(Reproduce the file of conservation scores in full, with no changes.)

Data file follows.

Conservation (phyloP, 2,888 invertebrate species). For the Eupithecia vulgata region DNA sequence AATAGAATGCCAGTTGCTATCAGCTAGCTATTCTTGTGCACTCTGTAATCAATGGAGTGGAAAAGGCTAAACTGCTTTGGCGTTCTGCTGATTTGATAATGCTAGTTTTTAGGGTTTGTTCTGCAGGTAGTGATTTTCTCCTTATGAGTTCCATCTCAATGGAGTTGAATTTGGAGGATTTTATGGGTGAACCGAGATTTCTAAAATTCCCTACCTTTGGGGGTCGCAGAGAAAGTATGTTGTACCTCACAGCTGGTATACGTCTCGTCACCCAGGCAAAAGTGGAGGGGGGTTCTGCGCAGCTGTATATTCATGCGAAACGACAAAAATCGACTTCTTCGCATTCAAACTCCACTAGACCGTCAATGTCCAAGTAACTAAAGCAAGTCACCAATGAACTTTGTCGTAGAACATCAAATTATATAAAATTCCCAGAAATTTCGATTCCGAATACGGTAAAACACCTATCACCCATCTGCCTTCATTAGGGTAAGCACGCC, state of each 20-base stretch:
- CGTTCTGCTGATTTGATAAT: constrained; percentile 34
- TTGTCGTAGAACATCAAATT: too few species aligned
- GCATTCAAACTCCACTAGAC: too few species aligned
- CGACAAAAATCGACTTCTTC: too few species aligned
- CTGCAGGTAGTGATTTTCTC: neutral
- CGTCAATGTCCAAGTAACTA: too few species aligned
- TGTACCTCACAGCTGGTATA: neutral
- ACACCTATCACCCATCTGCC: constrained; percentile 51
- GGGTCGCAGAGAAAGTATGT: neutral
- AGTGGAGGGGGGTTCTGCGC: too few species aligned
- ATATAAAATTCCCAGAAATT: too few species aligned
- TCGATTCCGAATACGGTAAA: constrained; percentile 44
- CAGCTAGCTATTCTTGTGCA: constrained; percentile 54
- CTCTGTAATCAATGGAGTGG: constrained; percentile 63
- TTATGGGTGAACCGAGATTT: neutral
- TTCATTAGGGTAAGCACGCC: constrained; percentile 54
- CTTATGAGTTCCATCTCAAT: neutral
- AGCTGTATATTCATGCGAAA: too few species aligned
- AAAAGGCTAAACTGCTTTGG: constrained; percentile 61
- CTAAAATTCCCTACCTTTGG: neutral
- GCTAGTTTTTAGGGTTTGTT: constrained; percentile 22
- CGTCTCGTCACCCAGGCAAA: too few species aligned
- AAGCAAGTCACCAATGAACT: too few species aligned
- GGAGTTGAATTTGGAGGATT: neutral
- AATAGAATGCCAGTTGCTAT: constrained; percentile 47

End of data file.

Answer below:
Conservation (phyloP, 2,888 invertebrate species). For the Eupithecia vulgata region DNA sequence AATAGAATGCCAGTTGCTATCAGCTAGCTATTCTTGTGCACTCTGTAATCAATGGAGTGGAAAAGGCTAAACTGCTTTGGCGTTCTGCTGATTTGATAATGCTAGTTTTTAGGGTTTGTTCTGCAGGTAGTGATTTTCTCCTTATGAGTTCCATCTCAATGGAGTTGAATTTGGAGGATTTTATGGGTGAACCGAGATTTCTAAAATTCCCTACCTTTGGGGGTCGCAGAGAAAGTATGTTGTACCTCACAGCTGGTATACGTCTCGTCACCCAGGCAAAAGTGGAGGGGGGTTCTGCGCAGCTGTATATTCATGCGAAACGACAAAAATCGACTTCTTCGCATTCAAACTCCACTAGACCGTCAATGTCCAAGTAACTAAAGCAAGTCACCAATGAACTTTGTCGTAGAACATCAAATTATATAAAATTCCCAGAAATTTCGATTCCGAATACGGTAAAACACCTATCACCCATCTGCCTTCATTAGGGTAAGCACGCC, state of each 20-base stretch:
- CGTTCTGCTGATTTGATAAT: constrained; percentile 34
- TTGTCGTAGAACATCAAATT: too few species aligned
- GCATTCAAACTCCACTAGAC: too few species aligned
- CGACAAAAATCGACTTCTTC: too few species aligned
- CTGCAGGTAGTGATTTTCTC: neutral
- CGTCAATGTCCAAGTAACTA: too few species aligned
- TGTACCTCACAGCTGGTATA: neutral
- ACACCTATCACCCATCTGCC: constrained; percentile 51
- GGGTCGCAGAGAAAGTATGT: neutral
- AGTGGAGGGGGGTTCTGCGC: too few species aligned
- ATATAAAATTCCCAGAAATT: too few species aligned
- TCGATTCCGAATACGGTAAA: constrained; percentile 44
- CAGCTAGCTATTCTTGTGCA: constrained; percentile 54
- CTCTGTAATCAATGGAGTGG: constrained; percentile 63
- TTATGGGTGAACCGAGATTT: neutral
- TTCATTAGGGTAAGCACGCC: constrained; percentile 54
- CTTATGAGTTCCATCTCAAT: neutral
- AGCTGTATATTCATGCGAAA: too few species aligned
- AAAAGGCTAAACTGCTTTGG: constrained; percentile 61
- CTAAAATTCCCTACCTTTGG: neutral
- GCTAGTTTTTAGGGTTTGTT: constrained; percentile 22
- CGTCTCGTCACCCAGGCAAA: too few species aligned
- AAGCAAGTCACCAATGAACT: too few species aligned
- GGAGTTGAATTTGGAGGATT: neutral
- AATAGAATGCCAGTTGCTAT: constrained; percentile 47